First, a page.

2008 Hall of Fame class announced
Atkinson, Ludmann, Moyer, Stacy to be inducted
October 6, 2008
Jenny (Eagan) Atkinson
Jenny (Eagan) Atkinson was a key player in what was the developing renaissance of the WC women’s basketball team. A point guard from Seton High School in Cincinnati, she came to Wilmington College with reluctance that lasted but a moment.
“When I visited Wilmington, I fell in love as soon as I was on campus,” she said. “Everybody was so friendly. Coach [Jerry] Scheve was awesome to meet with. I instantly liked him, and after four years it was even better than the first day that I visited. If I could, I’d come back today and do it all again.”
Atkinson was an undeniable force who could win a game with a jaw-dropping assist, a long jumper or a spin dribble-drive to the basket. Her 522 career assists rank third on the all-time WC list and her 1,333 points rank eighth in team history.
As impressive as the 1996 All-American’s statistics are, perhaps her greatest influence was on the culture of the WC program, contributions that continue to set the standard more than a decade later. When Scheve picked up career win No. 300 on Jan. 25, 2006, he put Eagan’s impact into context.
“When Jenny came here, we were kind of at our low point,” Scheve said. “During her sophomore year, we made her a captain because of her leadership abilities. Over the next three years is when we really got the program turned around. A big reason for that was her doing. There’s a lot of things our captains today think are rules from me that were really rules that Jenny Eagan passed down as a captain 10 years ago.”
Atkinson works for Cincinnati Financial Corp. She and her husband Steve reside in Ross. They have a son Ty and a daughter Katie.
JoAnne Ludmann came to Wilmington with designs on avoiding soccer. That didn’t happen. In fact, the Anderson High School graduate not only found, but also helped re-define soccer at Wilmington College.
“I came to Wilmington because I was burnt out playing soccer, and my high school basketball coach wanted me to play basketball at Wilmington,” Ludmann said. “But my dad really wanted me to play soccer and Steve seemed like he wasn’t going to be too crazy, too demanding.”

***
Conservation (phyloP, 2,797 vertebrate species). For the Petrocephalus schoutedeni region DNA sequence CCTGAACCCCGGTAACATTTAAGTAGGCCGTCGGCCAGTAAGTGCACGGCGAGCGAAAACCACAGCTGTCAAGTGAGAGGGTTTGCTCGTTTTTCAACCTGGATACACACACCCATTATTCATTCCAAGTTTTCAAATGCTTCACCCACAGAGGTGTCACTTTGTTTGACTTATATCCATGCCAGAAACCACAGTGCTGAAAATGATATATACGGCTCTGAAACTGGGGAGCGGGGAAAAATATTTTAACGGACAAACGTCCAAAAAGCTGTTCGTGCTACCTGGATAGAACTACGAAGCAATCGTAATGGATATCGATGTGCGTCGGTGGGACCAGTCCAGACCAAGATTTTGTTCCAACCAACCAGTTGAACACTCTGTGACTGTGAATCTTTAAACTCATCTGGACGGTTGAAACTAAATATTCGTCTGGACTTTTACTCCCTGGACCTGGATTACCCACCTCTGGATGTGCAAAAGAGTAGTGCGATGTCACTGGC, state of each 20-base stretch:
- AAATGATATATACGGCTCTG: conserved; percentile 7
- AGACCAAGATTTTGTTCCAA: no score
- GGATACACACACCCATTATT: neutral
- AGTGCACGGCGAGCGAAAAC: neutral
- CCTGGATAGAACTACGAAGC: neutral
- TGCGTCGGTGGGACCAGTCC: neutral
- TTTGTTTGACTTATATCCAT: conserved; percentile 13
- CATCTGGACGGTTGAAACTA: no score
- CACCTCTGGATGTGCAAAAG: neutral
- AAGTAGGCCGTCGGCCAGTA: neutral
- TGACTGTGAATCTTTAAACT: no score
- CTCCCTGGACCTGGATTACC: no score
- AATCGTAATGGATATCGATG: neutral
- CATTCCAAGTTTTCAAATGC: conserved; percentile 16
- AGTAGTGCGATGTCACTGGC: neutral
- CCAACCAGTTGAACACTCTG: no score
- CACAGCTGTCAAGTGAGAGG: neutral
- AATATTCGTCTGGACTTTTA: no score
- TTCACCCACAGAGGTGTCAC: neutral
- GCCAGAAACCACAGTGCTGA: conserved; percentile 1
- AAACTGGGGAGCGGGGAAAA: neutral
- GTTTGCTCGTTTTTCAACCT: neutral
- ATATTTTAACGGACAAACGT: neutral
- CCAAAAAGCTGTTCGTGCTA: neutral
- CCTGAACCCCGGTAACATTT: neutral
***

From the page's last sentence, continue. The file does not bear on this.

“Steve” was WC head coach Steve Spirk, who recruited a freshman class in 1993 that was destined to win 66 games over four seasons of unprecedented success. Ludmann played in the midfield as a freshman, but moved to central defense in 1994 and became the standard to which future WC sweepers would aspire.
An All-American her senior season, Ludmann started all 79 games of her WC career. Her 20 assists rank ninth on the WC all-time list — but it was her presence on the field and feel for the game that perhaps most helped the Quakers to their first two NCAA Tournament appearances.
A product of the high-profile high school and club ball hotbed on Cincinnati’s eastern edge, Ludmann relished the less busy, more personal environment that Wilmington College offered.
“Everybody was there because they wanted to play. It was more for the love of the game instead of because you had to,” Ludmann said. “I really enjoyed the family of the school. To me, that was the best part. You’d have friends come visit you from the Ohio States and UK’s of the world, and they would always tell us to never transfer, because everybody at Wilmington was friends.”
Ludmann works for Columbia Beauty Supply, a division of L’Oreal. She lives in Charlotte, N.C.